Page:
Benevolence

Is there a place for benevolence in the fashion industry?


Benevolence means having a positive impact on the world. Is it a new trend, or a deep need?

In the past decades, we've seen benevolence emerging in marketing through high tech companies, especially in the Silicon Valley and San Francisco. The contrast between the successful tech startups and the homeless people forced the mayor of San Francisco to act for good. He changed his policy and offered a tax reduction to the companies that would take their office in the center of the city, like tenderloin. Did it have a positive impact? Yes, LinkedIn and Twitter help every month by giving food, blankets, and many other goods. Are they forced to do it? No, does it solve the problem? Not really. Are they the first ones to do charity? Also no. But it changed the way they work and think about their product.

That may be an example far from the fashion industry, but did it impacted the way we look at, consume, produce clothing?

If benevolence means having a positive impact on the world, it would be stupid to imagine that fashion couldn't have one. But if we think about it, where do we find benevolence today in the clothing industry? 

After interviewing a large enough panel of women, from 15 to 45yo, coming from every social environment, I realized that social networks play a huge role in the way we perceive ourselves. It goes from our body image to our intellectual capacities. Everything is questioned and generally not in a proper direction. The cosmetics and fashion industry are mainly responsible for this situation happening because the way they advertise is too aspirational and not real. Their target doesn't relate to their messages in the end; no one is happy.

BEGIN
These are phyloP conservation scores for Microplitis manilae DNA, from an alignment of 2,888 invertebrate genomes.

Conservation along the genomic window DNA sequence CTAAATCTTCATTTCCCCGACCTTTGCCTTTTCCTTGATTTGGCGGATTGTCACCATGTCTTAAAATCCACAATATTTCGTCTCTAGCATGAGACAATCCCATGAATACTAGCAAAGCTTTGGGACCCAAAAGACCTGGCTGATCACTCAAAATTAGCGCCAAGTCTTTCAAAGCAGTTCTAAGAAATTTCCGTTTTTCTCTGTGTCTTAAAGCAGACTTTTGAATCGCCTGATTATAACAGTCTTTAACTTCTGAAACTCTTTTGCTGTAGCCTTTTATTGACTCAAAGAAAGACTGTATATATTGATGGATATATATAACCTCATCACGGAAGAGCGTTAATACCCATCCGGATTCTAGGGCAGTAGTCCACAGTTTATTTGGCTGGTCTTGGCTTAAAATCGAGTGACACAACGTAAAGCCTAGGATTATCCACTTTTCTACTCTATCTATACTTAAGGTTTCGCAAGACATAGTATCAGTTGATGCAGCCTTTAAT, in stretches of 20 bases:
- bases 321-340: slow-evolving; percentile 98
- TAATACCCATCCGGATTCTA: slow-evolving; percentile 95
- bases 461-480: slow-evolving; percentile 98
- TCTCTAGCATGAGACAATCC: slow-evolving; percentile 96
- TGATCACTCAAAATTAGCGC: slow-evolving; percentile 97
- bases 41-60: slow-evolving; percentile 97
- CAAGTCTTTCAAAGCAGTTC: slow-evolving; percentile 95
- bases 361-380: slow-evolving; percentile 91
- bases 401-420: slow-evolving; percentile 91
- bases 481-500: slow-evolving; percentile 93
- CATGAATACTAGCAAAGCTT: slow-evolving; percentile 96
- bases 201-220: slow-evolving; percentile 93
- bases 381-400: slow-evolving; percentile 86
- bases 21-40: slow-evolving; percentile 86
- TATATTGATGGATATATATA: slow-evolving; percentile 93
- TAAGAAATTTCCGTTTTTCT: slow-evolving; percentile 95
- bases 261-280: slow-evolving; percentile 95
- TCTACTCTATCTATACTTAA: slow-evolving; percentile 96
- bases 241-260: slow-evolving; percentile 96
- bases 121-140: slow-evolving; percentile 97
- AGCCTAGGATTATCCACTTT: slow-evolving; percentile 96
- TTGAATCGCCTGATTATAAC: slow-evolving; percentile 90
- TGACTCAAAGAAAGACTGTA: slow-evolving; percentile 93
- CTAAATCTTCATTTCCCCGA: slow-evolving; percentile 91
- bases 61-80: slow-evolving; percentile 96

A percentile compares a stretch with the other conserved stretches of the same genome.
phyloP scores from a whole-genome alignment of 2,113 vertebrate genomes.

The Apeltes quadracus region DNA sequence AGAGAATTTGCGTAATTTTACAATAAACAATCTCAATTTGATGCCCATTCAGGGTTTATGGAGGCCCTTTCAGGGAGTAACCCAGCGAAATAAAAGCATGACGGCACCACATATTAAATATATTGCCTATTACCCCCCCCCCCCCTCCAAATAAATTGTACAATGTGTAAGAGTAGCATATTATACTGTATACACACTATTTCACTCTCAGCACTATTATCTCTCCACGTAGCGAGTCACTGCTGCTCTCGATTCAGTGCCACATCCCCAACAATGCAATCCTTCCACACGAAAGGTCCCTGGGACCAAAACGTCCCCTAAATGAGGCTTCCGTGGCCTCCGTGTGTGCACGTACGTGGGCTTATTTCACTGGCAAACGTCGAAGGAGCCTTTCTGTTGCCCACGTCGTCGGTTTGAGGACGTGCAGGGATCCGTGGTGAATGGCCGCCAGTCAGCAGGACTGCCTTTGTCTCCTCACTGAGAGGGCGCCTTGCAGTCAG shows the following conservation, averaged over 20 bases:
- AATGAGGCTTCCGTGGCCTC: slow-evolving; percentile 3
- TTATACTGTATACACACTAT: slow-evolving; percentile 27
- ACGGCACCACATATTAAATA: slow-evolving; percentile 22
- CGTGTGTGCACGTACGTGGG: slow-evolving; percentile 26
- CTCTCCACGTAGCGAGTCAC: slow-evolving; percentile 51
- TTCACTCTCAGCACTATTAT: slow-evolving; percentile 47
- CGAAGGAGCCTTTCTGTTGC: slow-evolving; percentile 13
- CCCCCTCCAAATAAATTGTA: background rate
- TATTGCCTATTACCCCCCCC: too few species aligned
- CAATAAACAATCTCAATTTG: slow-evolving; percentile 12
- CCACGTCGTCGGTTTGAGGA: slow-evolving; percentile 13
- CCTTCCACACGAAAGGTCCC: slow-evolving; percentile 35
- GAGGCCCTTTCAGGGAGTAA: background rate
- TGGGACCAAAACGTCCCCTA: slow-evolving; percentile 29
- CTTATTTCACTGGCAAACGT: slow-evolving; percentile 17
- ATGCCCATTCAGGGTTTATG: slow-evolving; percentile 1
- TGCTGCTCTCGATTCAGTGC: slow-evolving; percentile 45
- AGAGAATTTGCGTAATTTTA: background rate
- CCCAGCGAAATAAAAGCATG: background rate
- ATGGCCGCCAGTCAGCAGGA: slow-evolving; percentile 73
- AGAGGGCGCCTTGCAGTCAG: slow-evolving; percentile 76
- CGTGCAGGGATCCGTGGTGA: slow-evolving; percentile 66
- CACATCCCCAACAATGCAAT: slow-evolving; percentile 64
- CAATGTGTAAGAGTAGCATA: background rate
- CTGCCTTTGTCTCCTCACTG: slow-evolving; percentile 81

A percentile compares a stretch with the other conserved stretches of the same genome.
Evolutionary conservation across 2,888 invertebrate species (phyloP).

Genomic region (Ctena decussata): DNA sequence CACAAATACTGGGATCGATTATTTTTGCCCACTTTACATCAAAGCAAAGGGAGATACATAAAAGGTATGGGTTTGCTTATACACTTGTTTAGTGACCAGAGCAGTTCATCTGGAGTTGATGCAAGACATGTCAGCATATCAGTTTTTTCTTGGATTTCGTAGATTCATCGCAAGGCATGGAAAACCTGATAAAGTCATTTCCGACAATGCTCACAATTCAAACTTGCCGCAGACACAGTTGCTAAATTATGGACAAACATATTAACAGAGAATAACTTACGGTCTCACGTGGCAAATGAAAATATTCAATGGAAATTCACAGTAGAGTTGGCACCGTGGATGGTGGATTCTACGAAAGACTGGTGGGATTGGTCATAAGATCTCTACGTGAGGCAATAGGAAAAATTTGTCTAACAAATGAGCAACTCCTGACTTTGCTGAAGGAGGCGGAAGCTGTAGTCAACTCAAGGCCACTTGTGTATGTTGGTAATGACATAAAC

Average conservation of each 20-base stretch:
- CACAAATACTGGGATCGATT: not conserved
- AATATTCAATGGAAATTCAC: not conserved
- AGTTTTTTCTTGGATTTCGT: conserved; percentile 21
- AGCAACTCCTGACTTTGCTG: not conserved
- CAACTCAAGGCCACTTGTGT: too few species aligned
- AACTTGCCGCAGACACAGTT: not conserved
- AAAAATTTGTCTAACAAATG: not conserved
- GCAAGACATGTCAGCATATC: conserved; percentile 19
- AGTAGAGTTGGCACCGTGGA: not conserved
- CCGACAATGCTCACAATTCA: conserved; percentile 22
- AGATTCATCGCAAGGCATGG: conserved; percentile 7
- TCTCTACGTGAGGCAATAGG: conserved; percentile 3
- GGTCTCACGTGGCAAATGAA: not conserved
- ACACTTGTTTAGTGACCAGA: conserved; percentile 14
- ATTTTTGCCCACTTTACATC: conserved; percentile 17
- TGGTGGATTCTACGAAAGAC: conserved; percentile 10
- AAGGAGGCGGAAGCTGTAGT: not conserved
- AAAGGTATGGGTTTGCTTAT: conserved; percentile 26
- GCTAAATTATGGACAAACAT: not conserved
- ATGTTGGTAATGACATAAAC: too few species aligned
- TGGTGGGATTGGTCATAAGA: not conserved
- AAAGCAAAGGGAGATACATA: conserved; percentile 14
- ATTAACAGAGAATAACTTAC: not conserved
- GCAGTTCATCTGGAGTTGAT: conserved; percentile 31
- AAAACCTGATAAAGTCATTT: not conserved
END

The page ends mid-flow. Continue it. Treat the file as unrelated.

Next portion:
How can we be more benevolent in the fashion world?

Benevolence starts in the way you produce your product. Some successful brands like Everlane are a great example. With transparency, they inform their consumers on the provenance and manufacture of every item they sell. Who does it? Where is it sourced? How does it ship to your apartment? The consumers have access to all of that information. 

The product itself can also be "benevolent"; Means, having a size range wider, creating a product and a fit more respectful of the woman's body. The possibilities are endless. 

And, most importantly, in their advertising messages. Being real and authentic is not a trend that will go away; it is a need. Your, our, their audience is well educated, and know what they want; being respected, heard, considered, and loved. 


That's why brands have a superpower. Being benevolent is not childish, it is the only way to succeed nowadays, and leaders have proved it.


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